Macon County v. United States/Opinion of the Court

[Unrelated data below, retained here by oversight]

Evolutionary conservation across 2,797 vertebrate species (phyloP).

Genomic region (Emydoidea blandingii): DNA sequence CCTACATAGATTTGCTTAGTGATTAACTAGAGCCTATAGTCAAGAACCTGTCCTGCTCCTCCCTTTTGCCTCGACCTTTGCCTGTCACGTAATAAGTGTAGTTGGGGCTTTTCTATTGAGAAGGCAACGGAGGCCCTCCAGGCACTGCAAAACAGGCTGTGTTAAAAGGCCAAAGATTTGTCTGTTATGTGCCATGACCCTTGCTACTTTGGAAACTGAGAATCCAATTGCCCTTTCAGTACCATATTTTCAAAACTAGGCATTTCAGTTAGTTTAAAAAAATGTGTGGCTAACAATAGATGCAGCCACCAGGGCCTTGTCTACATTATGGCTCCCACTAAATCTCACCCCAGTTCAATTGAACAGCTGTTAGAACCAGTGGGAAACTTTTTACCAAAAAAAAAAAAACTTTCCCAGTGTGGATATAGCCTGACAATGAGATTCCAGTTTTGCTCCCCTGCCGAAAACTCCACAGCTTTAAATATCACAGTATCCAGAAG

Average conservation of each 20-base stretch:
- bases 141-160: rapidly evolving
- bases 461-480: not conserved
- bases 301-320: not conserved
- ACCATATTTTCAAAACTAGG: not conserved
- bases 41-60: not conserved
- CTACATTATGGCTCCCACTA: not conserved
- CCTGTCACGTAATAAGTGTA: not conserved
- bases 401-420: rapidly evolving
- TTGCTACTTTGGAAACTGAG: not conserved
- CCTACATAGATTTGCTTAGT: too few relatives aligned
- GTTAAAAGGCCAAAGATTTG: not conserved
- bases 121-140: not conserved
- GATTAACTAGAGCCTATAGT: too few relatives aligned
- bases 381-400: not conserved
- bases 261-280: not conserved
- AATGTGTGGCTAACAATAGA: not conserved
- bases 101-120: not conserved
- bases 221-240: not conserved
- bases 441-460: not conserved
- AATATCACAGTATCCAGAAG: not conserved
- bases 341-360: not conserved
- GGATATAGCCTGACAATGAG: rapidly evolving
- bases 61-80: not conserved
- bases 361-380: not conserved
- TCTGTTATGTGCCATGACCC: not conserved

According to the law of Missouri under which the bonds of Macon county were issued to the Missouri & Mississippi Railroad Company, in payment of its subscription of stock to that company, as stated above, the balance due upon the judgment of the relator, after application of the moneys raised by the special tax of one-twentieth of 1 per cent. upon the assessed value of taxable property, stood on the same footing as any other liability of the county to be paid out of its general funds. To raise revenue to meet its expenses, which included that liability, the county was authorized to levy a tax of 50 cents on every $100 of valuation of taxable property in the county. U.S. v. County of Clark, 96 U.S. 211; County Court v. U.S., 109 U.S. 229, 3 Sup. Ct. Rep. 131. In this case it appears that for the year 1885 the county had levied only 30 cents on every $100 of property; but it set up in its answer that t had levied 50 cents, treating the 20 cents which had been levied by the boards of townships for township and bridge purposes as part of the 50 cents. The township is a separate organization from that of the county, with authority to purchase and hold real estate and make contracts and control its corporate property, and its taxes levied for those purposes over which it has control can in no just sense be termed taxes for county purposes. There can be therefore no valid objection to the county's levy of an additional 20 cents on the $100 to make up the 50 cents which it is authorized to levy to meet its expenses and liabilites. The apportioning of the funds collected to distinct and separate purposes does not affect the question presented. The proceeding is to obtain a further levy and the appropriation of its proceeds upon the judgment of the relator among other debts of the county. That the surplus remaining in the treasury over the payment of the warrant for the school fund, which is of prior registration, should be appropriated, pro rata, upon all the warrants of even date and registration, is a simple measure of justice. All the warrants were issued and registered on the same day, and if they could only be paid in the order of their registration, and a payment could not be made on anyone without its surrender, as contended, the treasurer would be obliged to retain the funds in his possession until he had a sufficient amount to pay them all before applying any portion thereof. As the circuit court said, this is an absurd position, and it held that whenever any reasonable amount has accumulated it should be distributed, and added that the order of the court would be a full protection to the officer. In that respect, as well as in other particulars, concurring with the court, we affirm its judgment.